by François Dumas
Like Brian, I have been going to Blue Skies for two years; actually I met Brian there last year when he had biked his way to the festival. I’m a bike tourer myself so this was the cue I needed to try it out this year.
I usually plan my routes the old-fashioned way, I use Google Maps. Now there is one geographical obstacle to biking to the Blue Skies festival in Clarendon and that is Mississippi Lake starting at Carleton Place. It means you either go north or south of the lake. I chose the north route while Brian took the south route to get to the festival.
Not wanting to rush the full 116 km ride in one day, I tapped into what I believe is the greatest thing about bicycle touring, the bicycle touring community. And the best tool around has got to be the web site warmshowers.org. Their web site showed me that there were two members in Lanark, north of Mississippi Lake so I let Mr. Google plot my route through that town.
I could tell by the squiggly lines on Google Map that this would involve small dirt roads around some uneven terrain. This is the Hastings Highlands after all. Here is a map of my route: https://goo.gl/maps/0Zyqq
So, same Trans-Canada Trail from Ottawa to Carleton Place as Brian but I then headed north across Bridge St. which becomes a dirt road called Quarry Rd. I was now deep into Ontario backcountry on a beautiful sunny day. Concession roads 4A, Old Perth Rd, Concession road 3A led to Wolf Grove, a fast-paced paved road that had me yearning to get off asap onto the next turn. Purdy Rd. was that road and that quickly became Rosetta Rd., turning from pavement back to gravel and an equally slower pace with fewer cars. That brought me right into Lanark when I crossed the Clyde River. A good first day and a delightful evening with my hosts there.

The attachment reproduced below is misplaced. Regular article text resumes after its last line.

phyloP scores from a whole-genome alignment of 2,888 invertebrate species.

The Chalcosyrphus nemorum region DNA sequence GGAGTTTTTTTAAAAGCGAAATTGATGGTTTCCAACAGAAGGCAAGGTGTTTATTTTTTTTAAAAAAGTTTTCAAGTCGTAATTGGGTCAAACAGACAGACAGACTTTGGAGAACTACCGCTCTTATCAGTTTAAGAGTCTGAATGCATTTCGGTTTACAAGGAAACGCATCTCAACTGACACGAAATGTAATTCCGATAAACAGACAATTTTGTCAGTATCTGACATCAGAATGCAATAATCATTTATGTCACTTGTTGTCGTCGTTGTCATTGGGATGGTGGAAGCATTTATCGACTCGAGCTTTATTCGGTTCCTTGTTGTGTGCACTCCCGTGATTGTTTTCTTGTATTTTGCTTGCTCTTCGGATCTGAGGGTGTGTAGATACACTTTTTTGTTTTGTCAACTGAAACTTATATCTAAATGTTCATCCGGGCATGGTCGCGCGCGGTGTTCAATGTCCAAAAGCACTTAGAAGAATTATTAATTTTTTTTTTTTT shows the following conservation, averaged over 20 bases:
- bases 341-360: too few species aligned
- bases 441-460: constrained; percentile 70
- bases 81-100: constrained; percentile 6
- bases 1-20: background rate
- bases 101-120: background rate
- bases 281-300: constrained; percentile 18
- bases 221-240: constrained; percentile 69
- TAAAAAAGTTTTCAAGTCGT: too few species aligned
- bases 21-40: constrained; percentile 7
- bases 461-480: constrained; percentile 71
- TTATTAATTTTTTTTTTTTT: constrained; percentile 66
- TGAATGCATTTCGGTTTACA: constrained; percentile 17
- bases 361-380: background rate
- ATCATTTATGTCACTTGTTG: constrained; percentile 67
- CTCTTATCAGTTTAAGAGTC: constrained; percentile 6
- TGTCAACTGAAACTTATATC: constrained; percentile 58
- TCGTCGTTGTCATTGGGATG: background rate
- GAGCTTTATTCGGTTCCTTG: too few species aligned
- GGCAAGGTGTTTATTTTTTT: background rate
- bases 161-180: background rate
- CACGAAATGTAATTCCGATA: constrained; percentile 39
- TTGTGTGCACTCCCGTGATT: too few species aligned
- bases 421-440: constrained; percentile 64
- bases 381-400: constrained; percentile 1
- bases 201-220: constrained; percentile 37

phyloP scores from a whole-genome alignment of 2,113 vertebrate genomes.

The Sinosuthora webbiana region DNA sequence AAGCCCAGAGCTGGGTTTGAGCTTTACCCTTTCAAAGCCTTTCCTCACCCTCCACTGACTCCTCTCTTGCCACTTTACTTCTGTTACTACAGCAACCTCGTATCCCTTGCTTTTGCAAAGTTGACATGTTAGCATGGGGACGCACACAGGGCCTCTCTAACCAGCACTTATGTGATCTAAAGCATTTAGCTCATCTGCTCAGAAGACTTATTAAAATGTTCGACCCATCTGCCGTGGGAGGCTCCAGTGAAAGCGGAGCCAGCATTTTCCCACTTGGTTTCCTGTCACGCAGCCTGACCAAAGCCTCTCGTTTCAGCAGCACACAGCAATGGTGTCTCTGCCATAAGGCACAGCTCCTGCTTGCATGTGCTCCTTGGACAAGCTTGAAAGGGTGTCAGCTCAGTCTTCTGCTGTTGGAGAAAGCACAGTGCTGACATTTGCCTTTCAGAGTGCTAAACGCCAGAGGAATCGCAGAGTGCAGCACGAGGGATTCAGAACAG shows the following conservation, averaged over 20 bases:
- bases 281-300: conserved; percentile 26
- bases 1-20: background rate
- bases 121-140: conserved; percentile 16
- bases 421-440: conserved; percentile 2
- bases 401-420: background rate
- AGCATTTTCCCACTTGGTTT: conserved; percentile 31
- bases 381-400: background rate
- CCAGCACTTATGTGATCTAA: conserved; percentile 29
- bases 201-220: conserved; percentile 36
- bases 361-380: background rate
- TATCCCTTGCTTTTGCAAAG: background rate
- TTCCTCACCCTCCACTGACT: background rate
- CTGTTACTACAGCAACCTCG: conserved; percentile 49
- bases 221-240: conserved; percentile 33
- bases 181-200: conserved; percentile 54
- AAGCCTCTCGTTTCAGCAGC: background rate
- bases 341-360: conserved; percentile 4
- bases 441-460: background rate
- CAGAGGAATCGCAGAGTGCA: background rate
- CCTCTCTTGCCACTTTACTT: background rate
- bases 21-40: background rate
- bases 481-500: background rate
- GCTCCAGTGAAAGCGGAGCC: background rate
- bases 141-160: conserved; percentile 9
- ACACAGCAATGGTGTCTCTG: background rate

Next day’s journey was relatively simple as far as navigation was concerned; I had to follow route 12, also called Macdonald’s Corners Rd., turn on Robertsville Rd. right down to Clarendon Rd. where the festival was. Turns out I took a wrong turn (natch!) and ended up on Clarendon quicker than I anticipated. Clarendon Rd. is a country lane that turns, climbs and weaves through lush small remote farms; just a gorgeous ride. The slower pace meant I also got pursued relentlessly by deer files. It turned out to be a game of tag where the swarm caught up with me on the climb and my losing them down these inclines; a welcome relief.
When I started seeing temporary “No Parking” signs along the gravel road, I knew Blues Skies was just around the bend.
I would do that same route again next year. I still prefer splitting the 116 km route into two days. It’s beautiful country roads and backwoods Ontario nature and it really is a hop and a jump from Ottawa. Let’s get a group together next year and make it a trip, shall we?